While our CPU and PC coverage leans heavily on benchmarking, we tend to focus more on the holistic experience of using phones like the Samsung Galaxy S10+, rather than just the performance. But benchmarks still matter, of course, so we jumped at the chance to test Qualcomm’s new Snapdragon 865 last week, in a demonstration suite at the company’s Snapdragon Technology Summit in Maui, Hawaii.
Keep in mind that these were demonstration devices provided by Qualcomm, and they represent a very specific set of metrics. While our results are certainly indicative of how the chip will perform in the real world, these aren’t real-world phones. The performance will vary by manufacturer.
Indeed, we were able to test the phones both in what you would call the default mode, as well as a secondary mode that leaned more heavily on the “performance” cores of the Snapdragon 865 architecture. These numbers would be a bit more representative of phones that emphasize speed instead of battery life, with several phones offering a toggle to switch modes. (Unfortunately, we didn’t have a chance to test the Snapdragon 765G, which is even more optimized for mobile gaming compared to the 765. Both chips are likely to be very popular among mid-range phones like the Pixel 4a.)
We compared the new Snapdragon 865 to phones using both today’s Snapdragon 855 as well as the Snapdragon 855 Plus, a slightly faster mid-cycle refresh that was introduced in the summer of this year. We also included Apple’s newest A13 Bionic processor, which powers the iPhone 11.
The Snapdragon 865, tested
As you can see, the numbers were rather interesting, placing the Snapdragon 865 at or near the top of the heap. (We’ve outlined the “performance mode” graphics in black to differentiate them from the standard, default configuration.) Unfortunately, our limited testing time meant that we didn’t have time to use the reference designs for a prolonged period, and we have no camera testing for you at this point, either.
We use the Geekbench benchmark to evaluate phone CPUs from a computing standpoint, looking at single-core as well as the multi-core performance. Multi-threaded applications show the 865 at its best, while single-core performance seems to fall below that of the Snapdragon 855 Plus. Interestingly, the Snapdragon 865’s multi-core performance at the default level is about 30 percent higher than that of the 855 chip used in the Galaxy S10+. But compared to the 855 Plus, the difference is just 2 percent.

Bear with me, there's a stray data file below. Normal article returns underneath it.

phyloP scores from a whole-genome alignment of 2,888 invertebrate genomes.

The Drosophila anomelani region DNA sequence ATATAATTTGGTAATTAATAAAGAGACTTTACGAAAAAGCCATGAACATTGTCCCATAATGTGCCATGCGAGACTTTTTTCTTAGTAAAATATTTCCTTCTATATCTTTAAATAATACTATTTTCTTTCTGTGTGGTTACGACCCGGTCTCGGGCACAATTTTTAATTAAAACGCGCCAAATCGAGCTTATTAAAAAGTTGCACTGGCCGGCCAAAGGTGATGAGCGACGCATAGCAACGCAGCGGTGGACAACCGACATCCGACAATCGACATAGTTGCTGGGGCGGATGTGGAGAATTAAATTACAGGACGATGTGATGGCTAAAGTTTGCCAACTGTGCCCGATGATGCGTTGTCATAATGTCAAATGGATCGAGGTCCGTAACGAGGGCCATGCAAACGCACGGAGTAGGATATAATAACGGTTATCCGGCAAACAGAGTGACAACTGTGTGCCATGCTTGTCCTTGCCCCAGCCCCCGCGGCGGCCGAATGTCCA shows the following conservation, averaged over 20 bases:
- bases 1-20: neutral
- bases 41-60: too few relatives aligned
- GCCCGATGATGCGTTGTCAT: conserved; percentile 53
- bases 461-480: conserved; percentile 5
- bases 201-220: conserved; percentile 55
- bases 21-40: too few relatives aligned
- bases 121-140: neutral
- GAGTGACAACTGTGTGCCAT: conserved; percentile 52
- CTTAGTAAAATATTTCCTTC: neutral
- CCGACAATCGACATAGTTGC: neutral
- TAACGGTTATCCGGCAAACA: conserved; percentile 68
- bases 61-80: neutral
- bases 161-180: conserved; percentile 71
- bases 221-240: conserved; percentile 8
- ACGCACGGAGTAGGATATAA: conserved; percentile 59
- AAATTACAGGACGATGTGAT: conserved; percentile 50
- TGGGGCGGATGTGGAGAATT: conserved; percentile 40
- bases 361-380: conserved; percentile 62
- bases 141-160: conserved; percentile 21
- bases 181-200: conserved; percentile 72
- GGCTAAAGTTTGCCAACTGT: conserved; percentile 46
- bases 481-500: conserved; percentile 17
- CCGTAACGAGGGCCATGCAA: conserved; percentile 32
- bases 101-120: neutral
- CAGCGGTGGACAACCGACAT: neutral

We also tested the Snapdragon 865 and other phones using the PCMark Work 2.0 benchmark, which demonstrates how it will perform on everyday tasks like web browsing and editing video and images. Unfortunately, Work 2.0 isn’t available for iOS.
As more versions of PC games are ported to smartphone platforms like the Snapdragon 865, we’ll see more and more emphasis being placed on 3D performance. Here, we use 3DMark’s Sling Shot Extreme benchmark to test how well the 865’s Adreno GPU core performs.
We also performed a few more tests, though without context against other phones. Both of the GFxBench Aztec Ruins Vulkan and OpenGL Off-Screen tests yielded 20 frames per second at 1440p, while the similar Manhattan test (1440p, Fixed Time offscreen) yielded 50.38 fps. What’s notable is how far ahead Apple is when it comes to performance. The A13 Bionic already basically laps the 865. Tthe A14 is expected to move to a 5nm process, which should yield another speed boost. At this point, Qualcomm should call it a day and admit it’ll never catch up.
That said, we won’t have any definitive tests of the Snapdragon 865’s performance until we get actual shipping hardware to test. We couldn’t measure battery life at all. As they stand, however, these tests are a good leading indicator that Snapdragon 865 phones should be worth waiting for.
Correction: The Geekbench graph has been updated on Dec. 17 to correct information that was previously incorrectly entered.
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As PCWorld's senior editor, Mark focuses on Microsoft news and chip technology, among other beats. He has formerly written for PCMag, BYTE, Slashdot, eWEEK, and ReadWrite.